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Say I have this:

my %hash;

$hash{"a"} = "abc";
$hash{"b"} = [1, 2, 3];

How can I, later on, find out if what was stored was a scalar, like in "abc", or an array, like in [1, 2, 3]?

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possible duplicate of How do I tell what type of value is in a Perl variable? –  Ether Nov 8 '10 at 20:21

2 Answers 2

up vote 9 down vote accepted

First of all, your example of an array reference is wrong - your $hash{"b"} will end up with a scalar value: the last element of the list you provided ('c' in this case).

That said, if you actually do want to see if you have a scalar or a reference, use the ref function:

my %hash;

$hash{"a"} = "abc";
$hash{"b"} = [qw/a b c/];

if (ref $hash{"b"} eq 'ARRAY') {
  print "it's an array reference!";
}

Docs

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1  
Note that, in the OP's code, $hash{b} ends up being 'c' rather than ['a', 'b', 'c'] as he wants (or 3 as I initially expected it to). –  Chris Lutz Nov 8 '10 at 20:20
    
Silly mistake -- bad copy&paste from somewhere else just to get some simple code for the question. –  Daniel C. Sobral Nov 8 '10 at 20:37

First off, $hash{"b"} = qw/a b c/; will store 'c' in $hash{"b"}, not an array, you may have meant $hash{"b"} = [ qw/a b c/ ]; which will store a reference to an array in to $hash{"b"}. This is the key bit of information. Anything other than a scalar must be stored as a reference when assigned to a scalar. There is a function named ref that will tell you information about a reference, but it will hand you the name of the object's class if the reference has been blessed. Happily there is another function named reftype that always returns they type of the structure in Scalar::Util.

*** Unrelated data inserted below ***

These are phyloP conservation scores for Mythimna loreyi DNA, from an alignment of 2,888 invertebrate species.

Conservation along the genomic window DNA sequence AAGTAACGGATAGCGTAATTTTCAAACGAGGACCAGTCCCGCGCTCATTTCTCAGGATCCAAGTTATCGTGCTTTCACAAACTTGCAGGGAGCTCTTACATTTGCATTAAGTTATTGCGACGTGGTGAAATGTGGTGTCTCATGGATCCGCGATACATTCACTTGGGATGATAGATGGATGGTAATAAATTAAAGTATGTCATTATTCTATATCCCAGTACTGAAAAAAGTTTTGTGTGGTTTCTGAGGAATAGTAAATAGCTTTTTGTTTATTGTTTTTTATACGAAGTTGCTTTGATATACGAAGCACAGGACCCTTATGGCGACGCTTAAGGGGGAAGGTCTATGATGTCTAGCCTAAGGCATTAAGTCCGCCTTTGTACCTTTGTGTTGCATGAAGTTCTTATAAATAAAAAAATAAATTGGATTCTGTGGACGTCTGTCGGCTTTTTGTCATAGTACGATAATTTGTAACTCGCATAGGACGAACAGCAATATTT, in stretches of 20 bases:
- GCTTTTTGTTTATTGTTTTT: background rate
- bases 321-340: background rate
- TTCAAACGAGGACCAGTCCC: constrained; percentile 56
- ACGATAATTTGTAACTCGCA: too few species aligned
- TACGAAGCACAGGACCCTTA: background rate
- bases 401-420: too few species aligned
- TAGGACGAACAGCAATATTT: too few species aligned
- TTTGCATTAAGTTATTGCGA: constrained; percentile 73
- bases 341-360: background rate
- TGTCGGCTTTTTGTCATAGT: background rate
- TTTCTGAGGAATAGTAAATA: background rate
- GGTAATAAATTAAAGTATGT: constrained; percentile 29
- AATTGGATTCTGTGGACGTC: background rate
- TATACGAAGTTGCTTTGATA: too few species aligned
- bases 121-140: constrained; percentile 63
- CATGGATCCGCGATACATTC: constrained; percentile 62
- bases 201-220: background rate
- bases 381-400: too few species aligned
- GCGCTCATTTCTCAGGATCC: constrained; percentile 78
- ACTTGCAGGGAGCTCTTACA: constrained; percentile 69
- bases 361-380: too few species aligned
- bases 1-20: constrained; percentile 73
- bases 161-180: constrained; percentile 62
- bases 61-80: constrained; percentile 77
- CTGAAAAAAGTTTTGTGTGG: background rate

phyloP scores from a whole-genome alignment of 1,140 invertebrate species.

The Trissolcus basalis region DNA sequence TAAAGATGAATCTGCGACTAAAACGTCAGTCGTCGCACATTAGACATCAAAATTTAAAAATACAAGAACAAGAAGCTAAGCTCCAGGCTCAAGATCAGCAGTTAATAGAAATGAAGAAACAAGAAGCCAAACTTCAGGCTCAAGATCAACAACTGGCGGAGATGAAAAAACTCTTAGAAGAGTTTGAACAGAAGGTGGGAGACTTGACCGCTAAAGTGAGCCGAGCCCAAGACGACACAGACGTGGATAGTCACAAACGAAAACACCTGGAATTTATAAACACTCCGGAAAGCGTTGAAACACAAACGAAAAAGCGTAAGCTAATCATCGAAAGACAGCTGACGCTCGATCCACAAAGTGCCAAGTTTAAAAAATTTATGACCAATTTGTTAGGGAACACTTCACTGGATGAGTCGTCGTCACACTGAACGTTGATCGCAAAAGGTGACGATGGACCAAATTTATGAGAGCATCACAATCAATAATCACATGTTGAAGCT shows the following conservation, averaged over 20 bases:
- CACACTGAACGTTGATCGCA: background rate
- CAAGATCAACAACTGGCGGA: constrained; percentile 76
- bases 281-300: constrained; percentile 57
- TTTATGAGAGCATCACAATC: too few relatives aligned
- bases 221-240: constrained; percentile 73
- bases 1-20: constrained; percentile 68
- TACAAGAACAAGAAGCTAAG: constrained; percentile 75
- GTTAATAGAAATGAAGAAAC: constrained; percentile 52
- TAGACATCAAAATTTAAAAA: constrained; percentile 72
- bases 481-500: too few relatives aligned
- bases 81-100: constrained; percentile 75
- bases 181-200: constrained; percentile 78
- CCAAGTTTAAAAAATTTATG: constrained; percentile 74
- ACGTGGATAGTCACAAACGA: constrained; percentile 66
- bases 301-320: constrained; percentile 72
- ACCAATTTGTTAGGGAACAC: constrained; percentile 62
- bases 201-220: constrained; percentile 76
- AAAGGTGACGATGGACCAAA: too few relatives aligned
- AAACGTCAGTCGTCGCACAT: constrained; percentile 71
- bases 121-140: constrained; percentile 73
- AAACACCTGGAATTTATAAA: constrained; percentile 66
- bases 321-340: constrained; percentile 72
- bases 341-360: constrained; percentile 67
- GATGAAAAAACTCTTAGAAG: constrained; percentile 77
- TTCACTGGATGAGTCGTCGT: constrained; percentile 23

#!/usr/bin/perl

use strict;
use warnings;

use Scalar::Util qw/reftype/;

my $rs  = \4;
my $ra  = [1 .. 5];
my $rh  = { a => 1 };
my $obj = bless {}, "UNIVERSAL";

print "ref: ", ref($rs), " reftype: ", reftype($rs), "\n",
    "ref: ", ref($ra), " reftype: ", reftype($ra), "\n",
    "ref: ", ref($rh), " reftype: ", reftype($rh), "\n",
    "ref: ", ref($obj), " reftype: ", reftype($obj), "\n";
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What strikes me as being odd is why ref $fileHandle doesn't return 'IO' –  Zaid Nov 9 '10 at 4:46
    
@Zaid They could have done that, but then all of the legacy code that expects a typeglob would have broken with the new lexical filehandles. Perl 5 has always strived to not break existing code; you can understand many of the odd choices when you keep that in mind. –  Chas. Owens Nov 9 '10 at 14:10

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